In its November issue, National Geographic paid a tribute to the Belgian “quietly cool” city of Ghent, in the East Flanders province, in its magazine travel guide.
While Ghent is not as widely-known as Bruges or Antwerp, Ghent has a lot to offer visitors, according to National Geographic: “the canal-threaded Belgian city offers everything from design museums and food markets to quirky bars brewing a range of brilliant beers.”
The guide praises the city’s “medieval heart crammed with buildings repurposed into restaurants, bars and boutiques,” its “winding, canal-side paths” and “decidedly relaxed pace of life.”
National Geographic also points out that the city is easily accessed by train from the United Kingdom.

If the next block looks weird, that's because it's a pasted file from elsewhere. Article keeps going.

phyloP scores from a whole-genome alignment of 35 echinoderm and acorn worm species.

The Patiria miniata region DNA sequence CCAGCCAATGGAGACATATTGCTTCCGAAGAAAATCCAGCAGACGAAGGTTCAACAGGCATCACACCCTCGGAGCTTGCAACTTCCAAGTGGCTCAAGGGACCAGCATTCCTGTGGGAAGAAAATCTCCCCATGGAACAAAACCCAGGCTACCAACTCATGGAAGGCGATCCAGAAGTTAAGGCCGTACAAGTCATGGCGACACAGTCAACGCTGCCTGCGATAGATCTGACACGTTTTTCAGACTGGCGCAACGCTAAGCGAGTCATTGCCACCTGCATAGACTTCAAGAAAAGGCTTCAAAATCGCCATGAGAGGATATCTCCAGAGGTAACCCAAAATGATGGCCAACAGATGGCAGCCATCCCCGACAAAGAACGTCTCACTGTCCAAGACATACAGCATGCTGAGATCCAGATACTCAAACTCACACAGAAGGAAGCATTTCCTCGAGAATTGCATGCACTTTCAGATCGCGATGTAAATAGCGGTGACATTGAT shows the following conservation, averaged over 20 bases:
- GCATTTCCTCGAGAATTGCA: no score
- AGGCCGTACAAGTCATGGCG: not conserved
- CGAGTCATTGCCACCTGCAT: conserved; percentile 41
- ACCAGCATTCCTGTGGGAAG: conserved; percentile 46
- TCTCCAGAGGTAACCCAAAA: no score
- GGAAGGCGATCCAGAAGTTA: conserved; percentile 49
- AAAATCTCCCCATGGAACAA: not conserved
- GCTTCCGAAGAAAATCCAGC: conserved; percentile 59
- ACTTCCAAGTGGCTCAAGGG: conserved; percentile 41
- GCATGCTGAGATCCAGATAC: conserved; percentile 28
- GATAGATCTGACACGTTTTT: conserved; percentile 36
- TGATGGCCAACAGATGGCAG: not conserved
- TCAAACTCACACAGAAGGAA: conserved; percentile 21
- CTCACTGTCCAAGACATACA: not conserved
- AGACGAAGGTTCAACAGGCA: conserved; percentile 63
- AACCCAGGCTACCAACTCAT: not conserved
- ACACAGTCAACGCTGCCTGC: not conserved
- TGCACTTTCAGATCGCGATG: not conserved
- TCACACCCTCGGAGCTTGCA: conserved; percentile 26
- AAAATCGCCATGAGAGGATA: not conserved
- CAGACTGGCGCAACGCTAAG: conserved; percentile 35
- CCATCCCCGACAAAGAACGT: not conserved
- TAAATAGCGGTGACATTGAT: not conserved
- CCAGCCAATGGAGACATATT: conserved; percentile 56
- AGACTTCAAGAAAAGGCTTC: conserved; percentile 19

The website also gives readers some more tips on what to visit when in Ghent: the 300 ft belfry, the Huis van Alijn, the Frites Atelier when you are hungry, and the Graslei wharf at the canal, of course.
But also: the Mokabon waffles near the Korenmarkt, the local delicacies you can buy in the Great Butcher’s Hall, the special beers of the Gentse Gruut Brewery, and a small detour through the Werregarenstraat, an alleyway so popular with street artists it is now better known as Graffiti Street.
“The most surprising thing about Ghent is that it isn’t already hugely popular with visitors,” the travel guide said. “It has it all.”